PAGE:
The debt to income ratio is a formula lenders use to determine how much of your income is available for your monthly home loan payment after you have met your various other monthly debt payments.
How to figure the qualifying ratio
For the most part, conventional loans require a qualifying ratio of 28/36. An FHA loan will usually allow for a higher debt load, reflected in a higher (29/41) qualifying ratio.
In these ratios, the first number is how much (by percent) of your gross monthly income that can go toward housing costs. This ratio is figured on your total payment, including hazard insurance, homeowners' dues, Private Mortgage Insurance - everything that makes up the payment.
The second number in the ratio is what percent of your gross income every month that can be spent on housing costs and recurring debt together. Recurring debt includes credit card payments, vehicle payments, child support, and the like.
A 28/36 qualifying ratio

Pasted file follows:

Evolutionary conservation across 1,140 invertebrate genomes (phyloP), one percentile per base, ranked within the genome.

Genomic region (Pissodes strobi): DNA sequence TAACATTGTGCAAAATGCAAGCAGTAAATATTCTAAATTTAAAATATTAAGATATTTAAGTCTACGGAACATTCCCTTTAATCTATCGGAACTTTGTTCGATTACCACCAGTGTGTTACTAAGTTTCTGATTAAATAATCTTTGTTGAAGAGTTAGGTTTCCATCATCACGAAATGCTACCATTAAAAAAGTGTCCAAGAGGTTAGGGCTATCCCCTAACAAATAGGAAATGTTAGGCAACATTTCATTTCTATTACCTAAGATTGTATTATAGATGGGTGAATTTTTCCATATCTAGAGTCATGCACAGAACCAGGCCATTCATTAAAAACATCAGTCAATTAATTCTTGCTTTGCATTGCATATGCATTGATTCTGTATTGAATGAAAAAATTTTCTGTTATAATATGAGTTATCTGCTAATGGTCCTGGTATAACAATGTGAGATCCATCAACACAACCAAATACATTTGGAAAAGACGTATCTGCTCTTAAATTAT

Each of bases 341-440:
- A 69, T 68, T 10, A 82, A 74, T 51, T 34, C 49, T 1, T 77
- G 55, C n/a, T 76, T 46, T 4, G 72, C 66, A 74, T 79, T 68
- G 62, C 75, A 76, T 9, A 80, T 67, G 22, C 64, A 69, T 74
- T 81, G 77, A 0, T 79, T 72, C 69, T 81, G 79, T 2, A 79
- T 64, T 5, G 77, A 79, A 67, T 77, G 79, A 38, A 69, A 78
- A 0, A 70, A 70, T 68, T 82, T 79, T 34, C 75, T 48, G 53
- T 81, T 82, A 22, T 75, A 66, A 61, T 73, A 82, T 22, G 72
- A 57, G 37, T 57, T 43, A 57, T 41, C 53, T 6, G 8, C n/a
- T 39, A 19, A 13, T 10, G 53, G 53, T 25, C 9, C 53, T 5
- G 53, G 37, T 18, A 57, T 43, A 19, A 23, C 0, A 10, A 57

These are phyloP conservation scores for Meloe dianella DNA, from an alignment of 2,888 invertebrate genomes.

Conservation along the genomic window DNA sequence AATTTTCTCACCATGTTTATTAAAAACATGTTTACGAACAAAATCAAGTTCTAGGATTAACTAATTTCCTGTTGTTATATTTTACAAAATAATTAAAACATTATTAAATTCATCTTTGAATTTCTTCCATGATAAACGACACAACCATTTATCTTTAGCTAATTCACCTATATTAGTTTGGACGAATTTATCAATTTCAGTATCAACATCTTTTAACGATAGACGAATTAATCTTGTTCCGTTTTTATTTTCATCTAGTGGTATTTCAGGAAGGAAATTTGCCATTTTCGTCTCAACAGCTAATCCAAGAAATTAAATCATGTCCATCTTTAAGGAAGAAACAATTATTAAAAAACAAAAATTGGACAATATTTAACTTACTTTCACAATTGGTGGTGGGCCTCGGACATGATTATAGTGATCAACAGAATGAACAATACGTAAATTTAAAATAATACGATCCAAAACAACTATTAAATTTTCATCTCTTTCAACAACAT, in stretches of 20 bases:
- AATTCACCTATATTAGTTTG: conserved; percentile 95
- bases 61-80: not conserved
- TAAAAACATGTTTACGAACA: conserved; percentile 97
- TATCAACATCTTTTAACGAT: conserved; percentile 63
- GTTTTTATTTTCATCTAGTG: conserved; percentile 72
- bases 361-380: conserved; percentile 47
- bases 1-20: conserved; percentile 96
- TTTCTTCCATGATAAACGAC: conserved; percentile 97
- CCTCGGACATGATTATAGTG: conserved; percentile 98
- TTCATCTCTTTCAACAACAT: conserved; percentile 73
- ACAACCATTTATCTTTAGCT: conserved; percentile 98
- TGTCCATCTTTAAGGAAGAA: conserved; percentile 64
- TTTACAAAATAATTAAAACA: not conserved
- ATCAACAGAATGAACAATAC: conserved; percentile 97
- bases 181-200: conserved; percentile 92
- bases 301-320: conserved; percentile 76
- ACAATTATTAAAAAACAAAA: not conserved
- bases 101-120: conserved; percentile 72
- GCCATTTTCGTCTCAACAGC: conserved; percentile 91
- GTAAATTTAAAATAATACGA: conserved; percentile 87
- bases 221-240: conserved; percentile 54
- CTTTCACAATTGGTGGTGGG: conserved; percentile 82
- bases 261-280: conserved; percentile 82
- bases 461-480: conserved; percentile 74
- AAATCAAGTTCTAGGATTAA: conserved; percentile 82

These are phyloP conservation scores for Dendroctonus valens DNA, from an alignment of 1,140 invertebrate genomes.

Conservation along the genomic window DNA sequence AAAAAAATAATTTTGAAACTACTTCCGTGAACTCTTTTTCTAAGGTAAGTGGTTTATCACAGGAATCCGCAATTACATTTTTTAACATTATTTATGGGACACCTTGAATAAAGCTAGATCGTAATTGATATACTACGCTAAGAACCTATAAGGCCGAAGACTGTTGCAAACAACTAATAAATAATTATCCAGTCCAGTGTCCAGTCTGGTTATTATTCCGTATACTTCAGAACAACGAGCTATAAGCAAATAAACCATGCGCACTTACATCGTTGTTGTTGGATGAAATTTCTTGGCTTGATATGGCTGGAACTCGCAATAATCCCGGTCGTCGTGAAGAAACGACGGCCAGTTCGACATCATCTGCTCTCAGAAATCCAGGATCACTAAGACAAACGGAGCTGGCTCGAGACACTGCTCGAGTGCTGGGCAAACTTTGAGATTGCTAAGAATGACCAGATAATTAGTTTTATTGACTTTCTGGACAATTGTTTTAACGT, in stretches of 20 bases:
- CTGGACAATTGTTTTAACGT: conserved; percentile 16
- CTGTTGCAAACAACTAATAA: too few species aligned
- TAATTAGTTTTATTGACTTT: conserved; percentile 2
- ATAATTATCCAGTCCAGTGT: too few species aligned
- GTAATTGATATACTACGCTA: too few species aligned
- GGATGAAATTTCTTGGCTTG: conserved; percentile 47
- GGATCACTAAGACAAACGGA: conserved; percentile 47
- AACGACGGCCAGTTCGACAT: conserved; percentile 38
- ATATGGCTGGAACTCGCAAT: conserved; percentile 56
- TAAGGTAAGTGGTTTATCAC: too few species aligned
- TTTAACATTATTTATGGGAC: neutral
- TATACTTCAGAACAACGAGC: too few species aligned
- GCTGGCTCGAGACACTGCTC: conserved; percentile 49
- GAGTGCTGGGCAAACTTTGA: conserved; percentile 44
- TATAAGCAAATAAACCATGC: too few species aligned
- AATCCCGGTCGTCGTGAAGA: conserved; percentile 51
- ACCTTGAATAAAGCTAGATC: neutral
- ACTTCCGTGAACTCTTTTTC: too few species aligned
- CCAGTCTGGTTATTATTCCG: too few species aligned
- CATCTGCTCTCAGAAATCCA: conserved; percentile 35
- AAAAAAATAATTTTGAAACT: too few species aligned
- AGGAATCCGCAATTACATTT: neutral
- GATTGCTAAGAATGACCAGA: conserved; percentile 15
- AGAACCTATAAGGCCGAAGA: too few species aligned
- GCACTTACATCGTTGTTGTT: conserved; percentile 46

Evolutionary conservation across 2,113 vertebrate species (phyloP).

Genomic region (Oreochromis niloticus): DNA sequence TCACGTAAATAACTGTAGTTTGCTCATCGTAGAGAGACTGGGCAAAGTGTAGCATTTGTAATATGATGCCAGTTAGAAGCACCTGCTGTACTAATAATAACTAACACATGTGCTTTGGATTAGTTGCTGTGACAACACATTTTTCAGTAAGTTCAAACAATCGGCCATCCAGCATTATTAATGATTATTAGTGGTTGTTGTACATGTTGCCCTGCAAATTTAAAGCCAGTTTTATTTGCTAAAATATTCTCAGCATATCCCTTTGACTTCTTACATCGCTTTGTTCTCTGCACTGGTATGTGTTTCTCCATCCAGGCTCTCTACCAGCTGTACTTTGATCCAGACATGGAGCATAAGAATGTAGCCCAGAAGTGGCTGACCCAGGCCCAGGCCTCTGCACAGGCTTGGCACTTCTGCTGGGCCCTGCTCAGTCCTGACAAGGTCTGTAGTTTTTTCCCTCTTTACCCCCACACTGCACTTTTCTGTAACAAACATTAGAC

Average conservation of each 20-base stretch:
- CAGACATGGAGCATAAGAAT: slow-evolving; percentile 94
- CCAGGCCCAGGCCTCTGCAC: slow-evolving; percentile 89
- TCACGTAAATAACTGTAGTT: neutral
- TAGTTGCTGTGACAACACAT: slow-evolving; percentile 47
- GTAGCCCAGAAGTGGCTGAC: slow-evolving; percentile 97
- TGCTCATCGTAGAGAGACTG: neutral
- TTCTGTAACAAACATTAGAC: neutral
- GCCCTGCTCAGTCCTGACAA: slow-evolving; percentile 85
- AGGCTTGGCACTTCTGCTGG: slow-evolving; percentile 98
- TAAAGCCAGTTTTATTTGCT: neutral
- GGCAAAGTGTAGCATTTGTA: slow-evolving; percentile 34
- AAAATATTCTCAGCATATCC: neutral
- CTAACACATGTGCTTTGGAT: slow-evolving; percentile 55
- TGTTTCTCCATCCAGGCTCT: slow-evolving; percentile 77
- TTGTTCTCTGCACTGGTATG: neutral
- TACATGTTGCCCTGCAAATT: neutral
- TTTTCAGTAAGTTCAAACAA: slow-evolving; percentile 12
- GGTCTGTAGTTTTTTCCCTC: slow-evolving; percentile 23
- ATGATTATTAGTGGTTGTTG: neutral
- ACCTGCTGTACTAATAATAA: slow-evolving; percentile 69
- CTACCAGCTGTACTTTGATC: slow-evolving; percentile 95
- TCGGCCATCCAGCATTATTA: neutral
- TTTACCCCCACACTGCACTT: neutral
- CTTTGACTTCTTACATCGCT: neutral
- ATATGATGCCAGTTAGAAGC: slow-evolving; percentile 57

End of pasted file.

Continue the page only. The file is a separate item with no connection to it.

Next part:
- Gross monthly income of $3,500 x .28 = $980 can be applied to housing
- Gross monthly income of $3,500 x .36 = $1,260 can be applied to recurring debt plus housing expenses
With a 29/41 (FHA) qualifying ratio
- Gross monthly income of $3,500 x .29 = $1,015 can be applied to housing
- Gross monthly income of $3,500 x .41 = $1,435 can be applied to recurring debt plus housing expenses
If you'd like to run your own numbers, please use this Mortgage Qualification Calculator.
Don't forget these ratios are just guidelines. We'd be thrilled to go over pre-qualification to help you determine how large a mortgage you can afford.